Genetic changes that increase cancer risk can be inherited from our parents if the changes are present in germ cells, which are the reproductive cells of the body (eggs and sperm). Such changes, called germline changes, are found in every cell of the offspring.
Cancer-causing genetic changes can also be acquired during one's lifetime, as the result of errors that occur as cells divide during a person's lifetime or exposure to substances, such as certain chemicals in tobacco smoke, and radiation, such as ultraviolet rays from the sun, that damage DNA.
Genetic changes that occur after conception are called somatic (or acquired) changes. They can arise at any time during a person's life. The number of cells in the body that carry such changes depends on when the changes occur during a person's lifetime.
In general, cancer cells have more genetic changes than normal cells. But each person's cancer has a unique combination of genetic alterations. Some of these changes may be the result of cancer rather than the cause. As the cancer continues to grow, additional changes will occur. Even within the same tumor, cancer cells may have different genetic changes.
Source: reprinted from the National Cancer Institute website
Looking For Active Surveillance Patients:
How to Help in the Search for Genetic Risk Markers
Signing Up for a Study for Active Surveillance Patients
"Active Surveillance" is a term used for men who have been diagnosed with "low-risk" prostate cancer who have elected not to receive immediate treatment but rather to be monitored to see whether their cancer is more serious than it initially appeared to be.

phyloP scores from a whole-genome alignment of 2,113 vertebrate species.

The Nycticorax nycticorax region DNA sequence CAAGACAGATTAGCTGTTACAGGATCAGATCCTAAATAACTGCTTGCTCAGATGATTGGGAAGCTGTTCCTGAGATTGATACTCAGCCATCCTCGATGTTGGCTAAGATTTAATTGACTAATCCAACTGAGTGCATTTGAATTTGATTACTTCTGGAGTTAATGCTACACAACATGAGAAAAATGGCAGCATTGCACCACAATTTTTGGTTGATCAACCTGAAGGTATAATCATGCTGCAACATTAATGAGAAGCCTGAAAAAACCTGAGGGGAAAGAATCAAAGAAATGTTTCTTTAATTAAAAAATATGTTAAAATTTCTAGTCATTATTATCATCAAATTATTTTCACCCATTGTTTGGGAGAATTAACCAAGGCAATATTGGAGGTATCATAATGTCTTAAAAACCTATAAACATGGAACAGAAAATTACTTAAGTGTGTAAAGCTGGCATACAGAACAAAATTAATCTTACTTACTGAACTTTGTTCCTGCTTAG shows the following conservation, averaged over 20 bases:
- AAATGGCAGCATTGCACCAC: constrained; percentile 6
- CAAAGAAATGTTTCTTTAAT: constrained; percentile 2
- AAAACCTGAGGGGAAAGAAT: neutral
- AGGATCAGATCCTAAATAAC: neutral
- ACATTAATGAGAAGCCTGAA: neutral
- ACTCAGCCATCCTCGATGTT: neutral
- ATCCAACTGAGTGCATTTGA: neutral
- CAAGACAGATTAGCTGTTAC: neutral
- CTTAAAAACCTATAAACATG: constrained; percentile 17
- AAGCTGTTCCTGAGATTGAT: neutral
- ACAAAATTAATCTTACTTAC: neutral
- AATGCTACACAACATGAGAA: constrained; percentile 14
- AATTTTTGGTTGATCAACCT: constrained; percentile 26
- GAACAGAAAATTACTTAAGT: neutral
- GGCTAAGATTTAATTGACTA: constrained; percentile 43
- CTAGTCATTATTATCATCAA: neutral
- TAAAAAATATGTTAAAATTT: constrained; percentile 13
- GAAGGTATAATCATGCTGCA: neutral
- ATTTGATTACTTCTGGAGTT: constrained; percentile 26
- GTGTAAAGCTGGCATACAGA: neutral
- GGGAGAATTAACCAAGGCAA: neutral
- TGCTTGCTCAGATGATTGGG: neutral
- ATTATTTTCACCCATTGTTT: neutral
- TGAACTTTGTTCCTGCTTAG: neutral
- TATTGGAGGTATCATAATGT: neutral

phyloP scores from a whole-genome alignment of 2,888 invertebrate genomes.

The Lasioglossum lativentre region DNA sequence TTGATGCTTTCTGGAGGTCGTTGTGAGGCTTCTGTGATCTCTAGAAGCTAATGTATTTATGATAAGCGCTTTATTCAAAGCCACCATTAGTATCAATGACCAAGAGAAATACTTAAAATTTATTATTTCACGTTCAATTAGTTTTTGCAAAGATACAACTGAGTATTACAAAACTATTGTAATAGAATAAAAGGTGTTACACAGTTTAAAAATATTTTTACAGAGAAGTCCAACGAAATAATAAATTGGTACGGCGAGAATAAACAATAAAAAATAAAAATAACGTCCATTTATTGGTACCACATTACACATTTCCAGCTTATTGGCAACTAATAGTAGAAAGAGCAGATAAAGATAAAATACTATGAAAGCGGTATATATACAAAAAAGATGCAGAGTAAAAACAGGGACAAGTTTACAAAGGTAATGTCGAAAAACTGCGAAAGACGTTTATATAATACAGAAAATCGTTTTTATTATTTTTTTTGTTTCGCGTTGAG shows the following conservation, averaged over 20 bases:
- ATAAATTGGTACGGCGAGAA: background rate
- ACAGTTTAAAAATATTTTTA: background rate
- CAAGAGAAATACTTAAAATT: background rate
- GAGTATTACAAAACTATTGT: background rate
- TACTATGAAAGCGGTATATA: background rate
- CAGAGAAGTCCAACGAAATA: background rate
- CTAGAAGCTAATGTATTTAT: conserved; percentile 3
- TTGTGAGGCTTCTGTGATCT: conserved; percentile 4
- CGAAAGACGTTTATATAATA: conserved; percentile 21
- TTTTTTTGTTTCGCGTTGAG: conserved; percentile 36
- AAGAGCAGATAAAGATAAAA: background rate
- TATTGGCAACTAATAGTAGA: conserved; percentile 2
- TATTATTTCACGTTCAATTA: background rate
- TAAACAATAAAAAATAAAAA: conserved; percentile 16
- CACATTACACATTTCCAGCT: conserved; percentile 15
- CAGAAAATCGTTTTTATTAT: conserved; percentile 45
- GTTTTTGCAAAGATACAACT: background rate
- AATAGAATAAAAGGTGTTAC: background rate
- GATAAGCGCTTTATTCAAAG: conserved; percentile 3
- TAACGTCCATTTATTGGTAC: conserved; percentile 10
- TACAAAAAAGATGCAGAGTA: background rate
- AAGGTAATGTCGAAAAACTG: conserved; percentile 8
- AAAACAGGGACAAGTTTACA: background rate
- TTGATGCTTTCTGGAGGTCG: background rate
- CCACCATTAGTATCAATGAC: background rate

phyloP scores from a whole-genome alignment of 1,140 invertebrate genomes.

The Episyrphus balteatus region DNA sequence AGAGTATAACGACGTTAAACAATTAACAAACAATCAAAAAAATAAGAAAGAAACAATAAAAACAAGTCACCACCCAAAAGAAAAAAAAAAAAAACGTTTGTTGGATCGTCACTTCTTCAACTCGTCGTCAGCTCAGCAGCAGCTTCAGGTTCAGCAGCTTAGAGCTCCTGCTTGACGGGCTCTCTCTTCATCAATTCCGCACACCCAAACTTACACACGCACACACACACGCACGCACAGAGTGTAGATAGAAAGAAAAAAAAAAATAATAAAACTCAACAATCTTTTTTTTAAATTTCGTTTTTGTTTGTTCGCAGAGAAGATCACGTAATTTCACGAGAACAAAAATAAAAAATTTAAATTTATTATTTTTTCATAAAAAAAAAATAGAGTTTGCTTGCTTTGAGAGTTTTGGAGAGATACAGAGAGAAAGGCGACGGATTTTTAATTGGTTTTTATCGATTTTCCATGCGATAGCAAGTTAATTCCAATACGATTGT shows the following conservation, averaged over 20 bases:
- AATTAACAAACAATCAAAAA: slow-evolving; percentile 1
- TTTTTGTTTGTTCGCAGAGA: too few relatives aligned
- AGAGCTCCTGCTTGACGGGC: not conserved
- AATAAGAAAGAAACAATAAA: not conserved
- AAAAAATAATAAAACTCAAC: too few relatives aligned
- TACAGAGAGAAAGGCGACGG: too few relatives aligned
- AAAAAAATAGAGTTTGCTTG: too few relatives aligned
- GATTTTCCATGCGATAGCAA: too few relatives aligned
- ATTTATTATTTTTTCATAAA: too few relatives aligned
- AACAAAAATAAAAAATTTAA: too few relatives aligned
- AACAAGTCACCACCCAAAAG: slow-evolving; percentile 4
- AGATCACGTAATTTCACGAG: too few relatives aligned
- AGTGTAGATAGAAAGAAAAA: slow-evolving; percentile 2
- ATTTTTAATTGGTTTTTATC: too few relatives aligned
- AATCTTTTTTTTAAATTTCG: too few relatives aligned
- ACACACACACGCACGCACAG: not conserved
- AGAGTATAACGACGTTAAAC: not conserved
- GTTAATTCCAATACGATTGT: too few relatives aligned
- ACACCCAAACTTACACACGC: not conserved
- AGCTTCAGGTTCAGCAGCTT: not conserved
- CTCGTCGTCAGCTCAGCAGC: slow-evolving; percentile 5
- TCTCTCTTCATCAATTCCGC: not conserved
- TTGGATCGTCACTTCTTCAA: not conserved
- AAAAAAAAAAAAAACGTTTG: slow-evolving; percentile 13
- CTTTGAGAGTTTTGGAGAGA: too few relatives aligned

Studying the genetics of these patients will most likely be the way to find the genes involved in developing aggressive or non-aggressive prostate cancer.
Dr. Catalona* wants active surveillance patients to contact his research group for participation in a prostate cancer genetics study.
If you have been or currently are enrolled in active surveillance for prostate cancer, your participation is of great value.
Patients from across the United States and other countries can participate. With all costs paid by the research project, participation involves providing a simple saliva sample in a container that can be mailed to you and completing a questionnaire about your prostate cancer and your family history. Both are then mailed back to the research center.
For sign up and study information: Call and leave your name and telephone number and a good time of day to return your call.
The telephone number to call is 312 695-0912.
*Dr. Catalona is the Principal Investigator for the SPORE (Specialized Program of Research Excellence) project called Impact of germline genetic variants on failure of active surveillance for prostate cancer.